In due course, I grew up, but it took a while. I enrolled in the Near Eastern Studies Department at the University of Michigan, where I took several courses, including the Arabic language. The department was dominated by extremists. The graduate assistants, certainly, were Arabs to the “left” of the PLO, meaning, they took Arafat and Co. to be sell-outs, untrue to the cause. There was no discussion of the legitimacy of Israel: It wasn’t discussable; Israel was illegitimate, and every worthy person knew it.

One day, we trooped into an auditorium to see a documentary on the conflict. I can’t remember the name of the documentary or of the documentary-maker, but I can see her, and she was on hand to introduce her film and to take questions. The film featured mainly radical Palestinians talking about dismembering Israel.

During the Q&A, a middle-aged white woman — a little fat — raised her hand and asked the following question: “These were such extreme voices. You’ve made a wonderful film, but couldn’t you have found some softer, more moderate voices?”

In the row in which I was sitting were several Arab students — older ones, graduate students — and one of them, in front of everybody, stood up and said words I will never forget. I won’t forget the words, or his face, or his relatively quiet, determined tone. He said: “I will kill you.” (This was directed at the woman who had asked the question.) His buddies got him to sit down.But that’s not the important part — what he said is not the important part. The important part is, no one said a word. No one reacted. We all sort of coughed, and looked away, nervously. We all pretended that what had just occurred had not, in fact, occurred — or that it was normal, acceptable. We simply ignored it.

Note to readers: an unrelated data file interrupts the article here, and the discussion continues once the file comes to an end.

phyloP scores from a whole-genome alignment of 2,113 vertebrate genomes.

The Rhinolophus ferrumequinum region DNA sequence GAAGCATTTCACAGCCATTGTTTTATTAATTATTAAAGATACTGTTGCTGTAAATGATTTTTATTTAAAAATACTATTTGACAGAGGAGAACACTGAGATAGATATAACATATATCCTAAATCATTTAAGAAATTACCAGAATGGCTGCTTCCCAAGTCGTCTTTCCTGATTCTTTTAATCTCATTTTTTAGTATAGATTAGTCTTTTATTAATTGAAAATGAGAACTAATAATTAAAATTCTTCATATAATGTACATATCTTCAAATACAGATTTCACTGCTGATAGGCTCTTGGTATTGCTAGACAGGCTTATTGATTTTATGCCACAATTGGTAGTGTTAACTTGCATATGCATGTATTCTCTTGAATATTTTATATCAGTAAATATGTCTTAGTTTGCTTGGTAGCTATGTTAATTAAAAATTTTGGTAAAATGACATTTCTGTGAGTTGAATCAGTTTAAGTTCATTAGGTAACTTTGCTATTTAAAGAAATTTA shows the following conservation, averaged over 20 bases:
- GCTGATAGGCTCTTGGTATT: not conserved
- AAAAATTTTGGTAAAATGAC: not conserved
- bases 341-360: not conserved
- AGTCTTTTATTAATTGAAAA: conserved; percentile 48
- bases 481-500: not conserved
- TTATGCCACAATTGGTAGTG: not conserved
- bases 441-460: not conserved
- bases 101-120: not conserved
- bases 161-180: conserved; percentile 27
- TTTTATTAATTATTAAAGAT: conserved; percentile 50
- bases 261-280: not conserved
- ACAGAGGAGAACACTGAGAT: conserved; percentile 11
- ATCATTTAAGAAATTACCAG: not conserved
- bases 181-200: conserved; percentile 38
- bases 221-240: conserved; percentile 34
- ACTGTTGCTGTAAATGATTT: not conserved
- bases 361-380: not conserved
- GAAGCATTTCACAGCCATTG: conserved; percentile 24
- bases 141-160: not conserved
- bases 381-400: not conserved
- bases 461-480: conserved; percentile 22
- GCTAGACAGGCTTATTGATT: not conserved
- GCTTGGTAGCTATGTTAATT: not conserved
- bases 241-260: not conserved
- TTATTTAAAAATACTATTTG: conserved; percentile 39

Eventually, I took another path, both at the university and in my own thought. I could never be convinced that America and its influence were evil. I could not be convinced that Israel was illegitimate. And I could not accept the “I will kill you” and our complete cowardice, or complicity, in the face of it.